If there is ever a time where you must file a wrongful death lawsuit, legal niceties are the very last things that will be on your mind. However, there are particularities that must be observed in filing and successfully bringing a wrongful death suit.
Definitions and Exclusions
The relevant section of law regarding wrongful death is South Carolina Code of Laws Sec. 15-51-10, and it defines wrongful death specifically as the “wrongful act, neglect or default” by another person. The important thing to remember, however, is that the mere existence of a wrongful act is not enough to sustain a suit for wrongful death. The act, neglect or default must be something for which the person would have been able to bring suit had they lived. In other words, an action that caused the person mere inconvenience, or caused temporary harm, would not be enough to hold someone liable for wrongful death. For example, if a person is in a car accident, and suffers broken bones and a collapsed lung, they could bring a personal injury suit, under a theory of negligence law. If that person is instead killed, their family and/or executor may bring a wrongful death action.
There are two types of wrongful death actions: a true wrongful death action, and a survival action. A wrongful death action is brought by the executor (usually, the administrator of the deceased person’s estate). A survival action is brought by the family of the deceased person. Each suit is brought under a different legal theory, and asks for different types of damages. It is important to note that under South Carolina law, only a very specific group of people may bring a survival action – namely, surviving spouses, children and parents, or the deceased person’s heirs at law if there are none. Other family members are barred from filing suit.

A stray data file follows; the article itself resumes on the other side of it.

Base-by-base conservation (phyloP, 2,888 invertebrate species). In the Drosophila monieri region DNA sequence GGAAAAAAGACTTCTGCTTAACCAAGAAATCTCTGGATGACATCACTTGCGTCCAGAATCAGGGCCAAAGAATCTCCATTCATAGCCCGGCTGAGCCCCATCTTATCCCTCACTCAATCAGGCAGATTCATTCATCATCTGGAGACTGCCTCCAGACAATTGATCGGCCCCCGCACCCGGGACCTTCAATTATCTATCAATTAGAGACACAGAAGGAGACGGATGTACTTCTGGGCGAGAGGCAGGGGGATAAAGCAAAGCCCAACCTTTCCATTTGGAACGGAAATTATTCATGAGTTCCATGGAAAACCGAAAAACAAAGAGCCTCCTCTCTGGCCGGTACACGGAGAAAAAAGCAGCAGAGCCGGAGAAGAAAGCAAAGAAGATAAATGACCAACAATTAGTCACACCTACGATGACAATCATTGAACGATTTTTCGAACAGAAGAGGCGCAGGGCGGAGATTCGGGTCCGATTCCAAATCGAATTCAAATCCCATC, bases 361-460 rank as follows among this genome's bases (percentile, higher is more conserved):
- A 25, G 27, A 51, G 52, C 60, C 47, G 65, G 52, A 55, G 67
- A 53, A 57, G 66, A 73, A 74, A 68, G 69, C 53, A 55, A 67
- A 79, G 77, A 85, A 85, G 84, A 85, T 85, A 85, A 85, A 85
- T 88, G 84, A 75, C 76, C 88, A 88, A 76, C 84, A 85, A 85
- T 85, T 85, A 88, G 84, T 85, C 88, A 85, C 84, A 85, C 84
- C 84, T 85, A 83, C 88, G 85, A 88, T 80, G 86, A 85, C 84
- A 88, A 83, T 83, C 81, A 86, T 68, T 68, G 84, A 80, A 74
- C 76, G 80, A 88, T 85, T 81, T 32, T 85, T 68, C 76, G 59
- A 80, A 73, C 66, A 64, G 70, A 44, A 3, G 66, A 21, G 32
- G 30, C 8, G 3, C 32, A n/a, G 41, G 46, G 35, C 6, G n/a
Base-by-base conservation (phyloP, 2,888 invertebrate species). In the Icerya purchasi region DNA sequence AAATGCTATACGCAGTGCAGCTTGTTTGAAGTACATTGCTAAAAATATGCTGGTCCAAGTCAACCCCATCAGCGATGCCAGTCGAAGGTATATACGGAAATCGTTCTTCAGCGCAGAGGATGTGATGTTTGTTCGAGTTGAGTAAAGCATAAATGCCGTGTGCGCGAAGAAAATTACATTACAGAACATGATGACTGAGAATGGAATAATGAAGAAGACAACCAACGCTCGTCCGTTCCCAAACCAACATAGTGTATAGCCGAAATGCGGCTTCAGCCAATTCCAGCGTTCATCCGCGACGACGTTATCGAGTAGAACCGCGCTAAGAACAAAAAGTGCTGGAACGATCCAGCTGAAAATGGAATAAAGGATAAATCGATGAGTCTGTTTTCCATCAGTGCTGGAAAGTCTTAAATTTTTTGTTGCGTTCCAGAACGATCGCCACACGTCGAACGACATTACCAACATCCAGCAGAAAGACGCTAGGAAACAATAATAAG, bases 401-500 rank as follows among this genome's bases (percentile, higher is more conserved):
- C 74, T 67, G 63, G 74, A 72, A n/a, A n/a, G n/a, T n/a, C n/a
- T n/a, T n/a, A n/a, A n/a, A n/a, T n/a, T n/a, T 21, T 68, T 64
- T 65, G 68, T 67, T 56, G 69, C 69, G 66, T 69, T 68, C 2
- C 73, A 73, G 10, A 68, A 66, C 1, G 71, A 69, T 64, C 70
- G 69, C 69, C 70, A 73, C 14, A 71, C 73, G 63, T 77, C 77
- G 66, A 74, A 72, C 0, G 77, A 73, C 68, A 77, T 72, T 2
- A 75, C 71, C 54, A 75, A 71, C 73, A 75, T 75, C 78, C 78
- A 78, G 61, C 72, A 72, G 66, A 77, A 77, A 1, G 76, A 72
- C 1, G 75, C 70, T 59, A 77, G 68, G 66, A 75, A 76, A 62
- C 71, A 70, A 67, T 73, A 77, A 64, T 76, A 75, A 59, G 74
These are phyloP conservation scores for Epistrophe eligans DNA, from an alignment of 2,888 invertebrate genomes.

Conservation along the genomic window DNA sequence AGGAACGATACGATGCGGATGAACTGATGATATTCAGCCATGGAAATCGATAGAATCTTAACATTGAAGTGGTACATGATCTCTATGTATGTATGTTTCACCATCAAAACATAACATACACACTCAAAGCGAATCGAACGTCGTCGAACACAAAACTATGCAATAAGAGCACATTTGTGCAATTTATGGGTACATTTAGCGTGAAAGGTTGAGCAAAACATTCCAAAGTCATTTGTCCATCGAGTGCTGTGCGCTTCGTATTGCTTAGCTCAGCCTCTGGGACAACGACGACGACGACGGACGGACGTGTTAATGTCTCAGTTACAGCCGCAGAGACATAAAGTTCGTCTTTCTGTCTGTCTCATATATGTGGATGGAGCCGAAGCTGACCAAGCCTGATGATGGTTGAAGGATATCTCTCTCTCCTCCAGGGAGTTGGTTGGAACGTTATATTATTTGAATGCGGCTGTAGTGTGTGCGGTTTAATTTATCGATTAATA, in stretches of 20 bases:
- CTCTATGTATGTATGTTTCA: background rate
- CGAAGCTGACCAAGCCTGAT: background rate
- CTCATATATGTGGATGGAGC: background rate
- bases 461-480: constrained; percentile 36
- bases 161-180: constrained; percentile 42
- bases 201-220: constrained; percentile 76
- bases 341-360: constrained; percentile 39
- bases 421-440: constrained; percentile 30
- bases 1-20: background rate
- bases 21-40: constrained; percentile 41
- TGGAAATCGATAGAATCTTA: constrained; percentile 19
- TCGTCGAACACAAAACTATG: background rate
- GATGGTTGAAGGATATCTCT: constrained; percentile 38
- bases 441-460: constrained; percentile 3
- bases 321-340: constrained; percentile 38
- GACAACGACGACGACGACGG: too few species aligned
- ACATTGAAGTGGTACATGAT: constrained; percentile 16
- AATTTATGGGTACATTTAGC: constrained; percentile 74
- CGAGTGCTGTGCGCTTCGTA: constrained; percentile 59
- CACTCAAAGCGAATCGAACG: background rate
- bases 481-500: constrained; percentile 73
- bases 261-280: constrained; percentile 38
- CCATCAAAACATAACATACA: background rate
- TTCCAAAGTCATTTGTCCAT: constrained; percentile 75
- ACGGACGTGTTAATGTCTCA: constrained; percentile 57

Be advised that in South Carolina, court approval is required for any settlement reached in a wrongful death or survival action. This is ostensibly to ensure that the family of the deceased is not victimized twice – once by the death itself, and again by a lack of understanding or malice on the defendant’s part in settlement negotiations.
Damages in Wrongful Death Cases
The other major point that many people fail to appreciate is that the damages that can be asked for in South Carolina wrongful death cases will differ at least slightly from those in other states, because the state’s wrongful death statute is fairly strict about what types of harm are actionable and how the damages are parceled out. In South Carolina, damages are obtainable for the causes of action that might be expected, such as pain and suffering, lost wages, and funeral expenses. However, the law states that damages, when awarded, are payable as if the deceased had died intestate, as per SC Code Sec. 15-51-40. In many other states, the issue of damage apportionment is simply left to the family. This can make a very big difference to some family members, who may or may not receive enough money to live in a manner similar to how they have become accustomed.
A Legal Professional Can Help
Losing someone can turn your entire world upside down. In that situation, help is not only handy, it is necessary. The North Charleston wrongful death attorneys at Callihan & Syracuse are compassionate, experienced lawyers with a long history of success in these matters. Contact us today to discuss your options.